And if and when they re-constitute the NFLPA, the players would be smart to get rid of the self-serving Smith as its leader. Go with a former player who cares about the sport and the players…no grandstanding for his own ego!

  17. The owners and players, uniting in their shared dislike of Cris Collinsworth, who predicted no football until at least November, decide to get a deal done today just to make Cris look like a fool.
    Hey, whatever gets a deal done…

  18. i would say ‘fingers crossed’ and ‘heres hoping’ but lets be realistic. these are the two greediest groups of people in the country fighting over a 10 billion dollar cookie.

    just….no. or at most, unlikely.

  19. In other words, at a moment’s notice, all the mass panic induced by sports journalists with little else to do with themselves could just end with the net result of a one month delay in offseason programs.

  20. I hope the deal is in the owners favor. The players haven’t earned anything.

    In fact the owners must insist that the players reveal their drug use to the owners so that the owners can adequately evaluate the risk that are involved in signing a contract with a player who has been, is, or plans to do illegal drugs or PEDs. Perhaps the owners should also be allowed to see pysch evals for players before the draft so that they won’t have to suffer another Demetrius Williams type situation.

    Go owners!

  21. On Thursday this will be over. a deal will be hammered out and were back to football. On the other hand……..

  22. While I would love this to be positive, with no counter offer from the players to find a middle ground from this seems doomed to fail. Someone remind me why the owners are the only ones actually negotiating and the players just say “no”….”no”….then fling insults at their employers..

  23. “breakthrough”

    translated-courts agree with owners and NFLPA gets scared

  24. “Sal Paolantonio of ESPN reports, citing Hall of Fame defensive end Carl Eller, that a breakthrough has occurred in the negotiations. ”

    Doesn’t this define he said/he said journalism?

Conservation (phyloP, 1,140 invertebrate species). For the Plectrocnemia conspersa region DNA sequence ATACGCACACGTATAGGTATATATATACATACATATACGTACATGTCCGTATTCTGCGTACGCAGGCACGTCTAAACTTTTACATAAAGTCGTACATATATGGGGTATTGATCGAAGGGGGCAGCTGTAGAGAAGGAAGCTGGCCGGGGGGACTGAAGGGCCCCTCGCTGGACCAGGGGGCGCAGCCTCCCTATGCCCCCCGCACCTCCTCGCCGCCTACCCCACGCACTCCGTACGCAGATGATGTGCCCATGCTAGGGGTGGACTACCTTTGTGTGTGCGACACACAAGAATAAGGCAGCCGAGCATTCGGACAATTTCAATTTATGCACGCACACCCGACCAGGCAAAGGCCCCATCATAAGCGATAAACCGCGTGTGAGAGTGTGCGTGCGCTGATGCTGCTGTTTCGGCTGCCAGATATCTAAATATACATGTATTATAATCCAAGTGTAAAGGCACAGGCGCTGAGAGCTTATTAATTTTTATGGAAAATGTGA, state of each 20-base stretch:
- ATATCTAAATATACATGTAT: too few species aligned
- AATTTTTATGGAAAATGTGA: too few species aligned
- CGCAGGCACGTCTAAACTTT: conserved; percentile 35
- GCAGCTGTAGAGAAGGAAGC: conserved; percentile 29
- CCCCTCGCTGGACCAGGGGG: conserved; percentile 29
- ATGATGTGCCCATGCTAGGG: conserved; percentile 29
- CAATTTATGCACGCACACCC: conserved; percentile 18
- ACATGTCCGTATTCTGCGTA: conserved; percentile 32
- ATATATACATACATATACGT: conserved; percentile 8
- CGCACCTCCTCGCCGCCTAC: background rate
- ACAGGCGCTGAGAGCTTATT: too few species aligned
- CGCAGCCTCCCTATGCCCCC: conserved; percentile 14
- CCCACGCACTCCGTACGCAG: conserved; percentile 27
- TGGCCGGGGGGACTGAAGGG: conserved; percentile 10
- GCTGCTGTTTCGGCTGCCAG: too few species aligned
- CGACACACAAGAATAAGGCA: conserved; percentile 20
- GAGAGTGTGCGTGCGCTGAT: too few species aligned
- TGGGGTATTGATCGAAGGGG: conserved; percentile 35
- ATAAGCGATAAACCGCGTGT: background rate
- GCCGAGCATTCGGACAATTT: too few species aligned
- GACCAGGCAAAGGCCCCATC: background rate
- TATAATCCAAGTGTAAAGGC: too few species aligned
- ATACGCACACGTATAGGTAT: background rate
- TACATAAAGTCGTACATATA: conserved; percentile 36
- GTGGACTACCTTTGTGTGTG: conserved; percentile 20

25. While I hope I’m wrong I believe its more grandstanding by the owners they may want to negotiate but who knows. If judge boylan asked them to propose an offer and they refuse he tells nelson they wont bargain in good faith and it bites them in the antitrust case. Hope I’m wrong so my bengals can get their young guys ready for hopefully a full and rebounding season

  26. I’ve been duped too many times over the past two months to invest any emotions into this….

    …then again, I clicked on the link pretty quickly. lol

  27. Of all of Carl Eller’s courtroom appearances, this is by far the most positive one yet.

  28. Can someone help me understand how the “players” can negotiate anything right now. There is no union. If they are just negotiated an end to the law suit wouldn’t that just be with the named players on the suit? Wouldn’t all the players need to vote the union back in and then negotiate? Someone with more expertize pelase explain.

  29. Players can accept a deal now—or wait until June 3rd when a real verdict is reached. Honestly, if they wait till then and the verdict is in the owner’s favor, the deal placed on the table will not be as good as the one that they will see tomorrow.

    However, if the players see the verdict in their favor, any deal placed on the table will be better (for the players) than the one they see tomorrow.

    So, which is it? If they had a crystal ball, they could make the right decision. I would venture a guess that the deal tomorrow may be the best deal they’ll see, period.

  30. Nothing is going to happen until they kick DeMo out of the meetings. He will never agree to anything the owners put on the table.